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Like many children who had a parent who survived the Holocaust, Lydia Preisler Shorenstein felt an obligation to find a way to honor her father’s memories and experiences, as well as to educate others about the tragedy of the Holocaust so that history would not continue to repeat itself.
For Lydia the call to action came when she and her late husband, Doug Shorenstein, visited the United States Holocaust Memorial Museum in Washington D.C. along with her family, including Lydia’s parents, Simon and Etelka.
Simon Preisler was born in Fancsicovo, Czechoslovakia to an observant Jewish family. A survivor of Auschwitz, he met and married his wife, Etelka, and they settled in Germany after the war, where he had a successful career in business.
Lydia learned the value of giving back through her father, who was a leader of the Frankfurt Jewish community and a well-known philanthropist. His courage and wisdom served as a reminder of the strength of the human spirit in the face of hate and indifference.
Douglas Shorenstein’s father, Walter, was a successful real-estate developer who instilled in his children a deep commitment to civic causes. Following in his father’s footsteps, Doug assumed leadership of Shorenstein Properties and served on boards and committees of hospitals and universities. Doug succumbed to cancer last year after a courageous battle. His profound impact on the San Francisco skyline and on our community cannot be measured, but it will be lasting.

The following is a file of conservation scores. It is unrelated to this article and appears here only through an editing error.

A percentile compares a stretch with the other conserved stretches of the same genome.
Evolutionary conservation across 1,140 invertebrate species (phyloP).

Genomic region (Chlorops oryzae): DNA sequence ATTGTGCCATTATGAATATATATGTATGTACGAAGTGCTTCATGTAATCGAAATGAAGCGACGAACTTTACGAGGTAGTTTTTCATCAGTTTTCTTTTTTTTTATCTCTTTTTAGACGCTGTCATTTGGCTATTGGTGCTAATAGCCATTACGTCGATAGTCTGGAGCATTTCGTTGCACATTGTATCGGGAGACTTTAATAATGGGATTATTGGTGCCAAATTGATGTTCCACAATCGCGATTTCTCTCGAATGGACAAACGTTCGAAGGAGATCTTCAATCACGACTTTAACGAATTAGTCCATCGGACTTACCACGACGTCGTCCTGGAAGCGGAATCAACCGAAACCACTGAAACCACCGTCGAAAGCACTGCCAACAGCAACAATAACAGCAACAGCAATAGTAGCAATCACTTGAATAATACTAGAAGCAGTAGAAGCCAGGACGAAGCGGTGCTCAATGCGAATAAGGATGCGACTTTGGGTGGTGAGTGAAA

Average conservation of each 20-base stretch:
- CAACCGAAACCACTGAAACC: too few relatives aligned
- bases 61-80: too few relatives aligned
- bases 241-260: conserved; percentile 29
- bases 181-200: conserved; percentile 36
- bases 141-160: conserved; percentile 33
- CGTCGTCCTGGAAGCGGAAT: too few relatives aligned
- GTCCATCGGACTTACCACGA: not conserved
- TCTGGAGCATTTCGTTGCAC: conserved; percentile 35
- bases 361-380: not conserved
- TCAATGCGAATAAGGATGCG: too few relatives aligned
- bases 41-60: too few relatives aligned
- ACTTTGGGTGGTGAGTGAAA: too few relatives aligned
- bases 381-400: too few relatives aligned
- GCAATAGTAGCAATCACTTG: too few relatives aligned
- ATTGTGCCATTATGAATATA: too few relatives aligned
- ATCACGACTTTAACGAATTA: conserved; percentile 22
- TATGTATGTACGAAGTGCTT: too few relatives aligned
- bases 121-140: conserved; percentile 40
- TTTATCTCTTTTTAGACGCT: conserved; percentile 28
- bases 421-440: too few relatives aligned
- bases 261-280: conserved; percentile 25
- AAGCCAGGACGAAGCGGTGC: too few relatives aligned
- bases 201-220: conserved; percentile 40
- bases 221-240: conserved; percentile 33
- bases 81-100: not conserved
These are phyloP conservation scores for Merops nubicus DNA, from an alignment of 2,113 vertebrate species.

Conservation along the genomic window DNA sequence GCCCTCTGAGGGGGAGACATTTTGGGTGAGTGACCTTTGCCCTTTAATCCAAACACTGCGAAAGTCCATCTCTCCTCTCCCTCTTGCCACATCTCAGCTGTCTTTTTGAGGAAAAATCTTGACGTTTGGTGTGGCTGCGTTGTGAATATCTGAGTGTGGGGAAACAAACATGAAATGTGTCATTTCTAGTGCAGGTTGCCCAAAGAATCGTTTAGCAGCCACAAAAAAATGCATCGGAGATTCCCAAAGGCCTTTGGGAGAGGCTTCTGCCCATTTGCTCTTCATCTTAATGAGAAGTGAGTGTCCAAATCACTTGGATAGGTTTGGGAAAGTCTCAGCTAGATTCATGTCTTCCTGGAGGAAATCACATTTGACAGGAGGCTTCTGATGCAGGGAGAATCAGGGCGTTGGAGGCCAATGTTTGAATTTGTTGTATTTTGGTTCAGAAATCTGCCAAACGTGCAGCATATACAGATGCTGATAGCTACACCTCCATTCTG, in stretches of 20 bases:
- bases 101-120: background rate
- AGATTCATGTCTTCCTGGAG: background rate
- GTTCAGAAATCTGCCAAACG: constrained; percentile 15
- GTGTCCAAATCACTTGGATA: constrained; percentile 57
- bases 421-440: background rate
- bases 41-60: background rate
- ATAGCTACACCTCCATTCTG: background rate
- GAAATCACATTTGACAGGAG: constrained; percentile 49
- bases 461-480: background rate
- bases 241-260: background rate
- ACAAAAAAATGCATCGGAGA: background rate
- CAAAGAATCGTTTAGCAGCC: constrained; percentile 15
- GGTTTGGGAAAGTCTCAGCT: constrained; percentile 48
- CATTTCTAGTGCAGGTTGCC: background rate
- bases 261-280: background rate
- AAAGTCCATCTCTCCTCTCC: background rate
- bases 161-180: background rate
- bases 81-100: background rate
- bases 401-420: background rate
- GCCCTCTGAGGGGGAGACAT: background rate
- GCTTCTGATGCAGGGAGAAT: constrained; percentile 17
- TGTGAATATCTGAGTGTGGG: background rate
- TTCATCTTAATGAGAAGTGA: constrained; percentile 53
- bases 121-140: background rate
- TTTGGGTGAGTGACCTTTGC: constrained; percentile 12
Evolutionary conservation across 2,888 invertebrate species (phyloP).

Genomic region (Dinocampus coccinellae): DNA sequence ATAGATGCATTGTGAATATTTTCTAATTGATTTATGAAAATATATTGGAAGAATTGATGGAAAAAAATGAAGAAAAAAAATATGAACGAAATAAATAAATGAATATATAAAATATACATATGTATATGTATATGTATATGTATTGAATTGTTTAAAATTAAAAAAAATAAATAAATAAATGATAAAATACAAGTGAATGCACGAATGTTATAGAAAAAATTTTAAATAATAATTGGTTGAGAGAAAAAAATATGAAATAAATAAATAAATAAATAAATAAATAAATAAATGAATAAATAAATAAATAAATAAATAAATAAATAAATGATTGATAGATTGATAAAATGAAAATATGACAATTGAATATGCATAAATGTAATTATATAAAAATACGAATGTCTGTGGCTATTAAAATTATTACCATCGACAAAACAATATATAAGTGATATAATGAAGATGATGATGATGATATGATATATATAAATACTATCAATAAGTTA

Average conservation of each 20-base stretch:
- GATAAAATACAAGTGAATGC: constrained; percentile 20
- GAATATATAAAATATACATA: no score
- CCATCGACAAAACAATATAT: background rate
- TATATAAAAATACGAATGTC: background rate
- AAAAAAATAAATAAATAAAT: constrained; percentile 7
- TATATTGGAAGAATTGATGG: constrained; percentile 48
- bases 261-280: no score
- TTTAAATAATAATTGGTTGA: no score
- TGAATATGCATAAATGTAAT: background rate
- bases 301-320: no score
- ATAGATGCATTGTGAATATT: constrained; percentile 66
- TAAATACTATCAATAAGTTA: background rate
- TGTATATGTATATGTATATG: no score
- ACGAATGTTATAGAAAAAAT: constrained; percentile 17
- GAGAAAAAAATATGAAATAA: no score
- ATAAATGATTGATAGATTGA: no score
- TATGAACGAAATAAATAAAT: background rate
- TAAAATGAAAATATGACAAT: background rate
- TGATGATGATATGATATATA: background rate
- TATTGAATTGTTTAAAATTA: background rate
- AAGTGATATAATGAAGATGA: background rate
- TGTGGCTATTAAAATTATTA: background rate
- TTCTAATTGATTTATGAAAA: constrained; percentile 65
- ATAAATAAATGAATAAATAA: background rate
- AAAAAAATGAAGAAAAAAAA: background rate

Lydia and Doug founded the Preisler Shorenstein Institute providing Holocaust education to thousands of youth, and they created an endowment to permanently support it.
They saw an opportunity in partnering with the JFCS Holocaust Center, and Lydia joined the Center’s Council of Children of Survivors.
Susan Lowenberg, who serves with Lydia on the Council, has witnessed memory, which is very special to me to do,” says Lydia of her involvement with the program.
This year Lydia also supported The Children of Willesden Lane BAY AREA BIG READ presented by the JFCS Holocaust Center. With 7,000 students and educators participating, it was the largest Holocaust education initiative Northern California has ever seen.
The BIG READ called upon students to read a true account of a musical prodigy who was rescued from the Nazis through the Kindertransport—and culminated in four days of musical performances at the Herbst Theatre in San Francisco. Lydia’s support helped make this program a great success.